These are the people in my neighborhood I am trying to reach when we do concerts, evangelization walks, May processions in the neighborhood, movie nights, and the Blessing of the Animals on October 4th. This is why I leave our Church door propped open during the day and ring the Angelus bells.
Sadly, the number of practicing Catholics is in decline, but many still have room for us in their hearts and we should be encouraged that they are not as far away as they sometimes seem.
The study also sheds some light on how Catholic American attitudes on family, sex and marriage compare with church teaching. When asked whether they believed that the church should change its position on a variety of issues, a very large percentage of religiously identified Catholics—76 percent—expressed a desire to see the church allow the use of birth control. Sixty-two percent said they felt that the church should allow priests to marry, and about the same percentage said they thought that the church should allow divorced and cohabitating couples to receive Communion. Fifty-nine percent of Catholics surveyed said women should be allowed to become priests. Meanwhile, just 46 percent of Catholics said the church should recognize the marriages of gay and lesbian couples. Among Catholics who attend Mass weekly, support for these changes was lower overall.
All this shows that we have work to do in convincing Catholics to be more Catholic and biblical. But here, too, polls are of little use beyond this, since (with the exception of mandatory celibacy for priests) these are doctrinal positions that are not going to change (and neither is widespread celibacy for priests).
The job of the Church is not to poll its members to find out what to say or teach. The job of the Church is not to reflect the views of its members. The job of the Church is to reflect and teach the views of its head and founder, Jesus Christ.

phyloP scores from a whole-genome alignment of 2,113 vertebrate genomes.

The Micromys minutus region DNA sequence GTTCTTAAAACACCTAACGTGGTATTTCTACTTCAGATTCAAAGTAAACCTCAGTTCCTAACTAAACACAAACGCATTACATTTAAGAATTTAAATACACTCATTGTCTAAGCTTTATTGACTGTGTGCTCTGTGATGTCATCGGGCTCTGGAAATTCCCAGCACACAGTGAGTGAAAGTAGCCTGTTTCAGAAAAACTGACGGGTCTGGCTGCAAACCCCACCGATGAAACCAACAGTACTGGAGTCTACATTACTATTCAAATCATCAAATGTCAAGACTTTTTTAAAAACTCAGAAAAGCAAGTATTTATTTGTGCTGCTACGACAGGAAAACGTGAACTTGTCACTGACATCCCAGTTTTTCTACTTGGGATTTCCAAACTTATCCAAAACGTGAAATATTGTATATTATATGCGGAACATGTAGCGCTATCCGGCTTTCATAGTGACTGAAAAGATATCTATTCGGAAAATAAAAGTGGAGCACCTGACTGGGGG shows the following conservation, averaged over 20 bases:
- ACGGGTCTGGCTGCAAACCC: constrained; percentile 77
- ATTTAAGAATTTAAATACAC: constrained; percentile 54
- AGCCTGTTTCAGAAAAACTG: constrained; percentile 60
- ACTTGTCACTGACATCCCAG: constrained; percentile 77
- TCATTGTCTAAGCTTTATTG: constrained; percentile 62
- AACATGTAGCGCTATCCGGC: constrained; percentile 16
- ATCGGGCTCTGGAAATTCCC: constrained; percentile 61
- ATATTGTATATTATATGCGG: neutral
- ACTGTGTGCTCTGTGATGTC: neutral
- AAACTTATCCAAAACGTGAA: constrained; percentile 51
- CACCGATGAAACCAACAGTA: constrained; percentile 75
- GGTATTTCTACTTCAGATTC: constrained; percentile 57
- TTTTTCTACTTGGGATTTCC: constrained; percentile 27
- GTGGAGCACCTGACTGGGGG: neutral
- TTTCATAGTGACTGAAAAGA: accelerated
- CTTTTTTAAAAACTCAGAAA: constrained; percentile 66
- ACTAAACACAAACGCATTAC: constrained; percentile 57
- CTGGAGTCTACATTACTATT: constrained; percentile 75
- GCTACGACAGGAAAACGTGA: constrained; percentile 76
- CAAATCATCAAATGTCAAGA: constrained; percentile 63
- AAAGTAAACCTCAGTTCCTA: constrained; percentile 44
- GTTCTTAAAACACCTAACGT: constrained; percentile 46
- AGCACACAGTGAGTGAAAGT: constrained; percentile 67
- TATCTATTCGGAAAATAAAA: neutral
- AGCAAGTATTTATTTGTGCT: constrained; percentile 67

So this survey information is all interesting, and indicative of the work we must do to teach and to convince, but it cannot guide what we teach. We’re not selling a product. We’re not marketing views. We’re announcing the truth proclaimed by Christ to His Apostles and handed down intact through the centuries. Doctrine may develop and our grasp of it may deepen, but never in such a way that the doctrine changes into something it was not, or that yes becomes no, or that no becomes yes.
Cultural and ex-Catholics gave a variety of answers when asked why they decided to leave Catholicism, and no consensus emerges from those reasons that could point to any one factor driving away those who were raised in that faith. A 2008 Pew study asked a similar question and found that fewer than 1 in 4 Catholics said that the rule banning priests from marrying was an important reason for leaving Catholicism. About 3 in 10 said that the church’s teachings on abortion and remarriage were important. Far more common, in that 2008 survey, were those who said they simply stopped believing the church’s overall teachings, gradually drifted away from Catholicism or said their spiritual needs weren’t being met.
This aspect of the study resonates with my experience of talking to non-practicing or “former” Catholics. Most of them just drifted away. Very few walked out in a huff or as a result of protesting one particular issue.
Many people drifted away during their college years. Their parents weren’t there to make them go or their habits changed (college kids tend to be very nocturnal). And then when they got out of college and settled into careers they just didn’t “get back” into the practice of the faith in their new settings.
Some people meet spouses from a Protestant Church and then go to their services. Very few say that the Church’s teaching on “X” was a huge reason that they left or will not return.
So much for all the pressure the ideologues put on the Church to change our teachings or else risk non-existence. As I have documented here and elsewhere, the Protestant denominations that have done just that, giving in to every cultural demand, are devastated by losses in membership to a far greater degree than the Catholic Church or the Pentecostals, who have held the line against changing biblical and moral teaching.
In the end, it looks like many who leave the Church aren’t quite done with us yet. Keep working to develop the ties. To those who say they will never return, simply remember that never is a long time and a lot of things can happen in a long time. The door is still open; the light is still on. Long after the latest trends have faded and the secular upsurge has subsided, we’ll still be here (or in the catacombs, or even in jail). But we’ll still be preaching the same gospel as ever: Jesus Christ, the same, yesterday, today, and forever (Heb 13:8).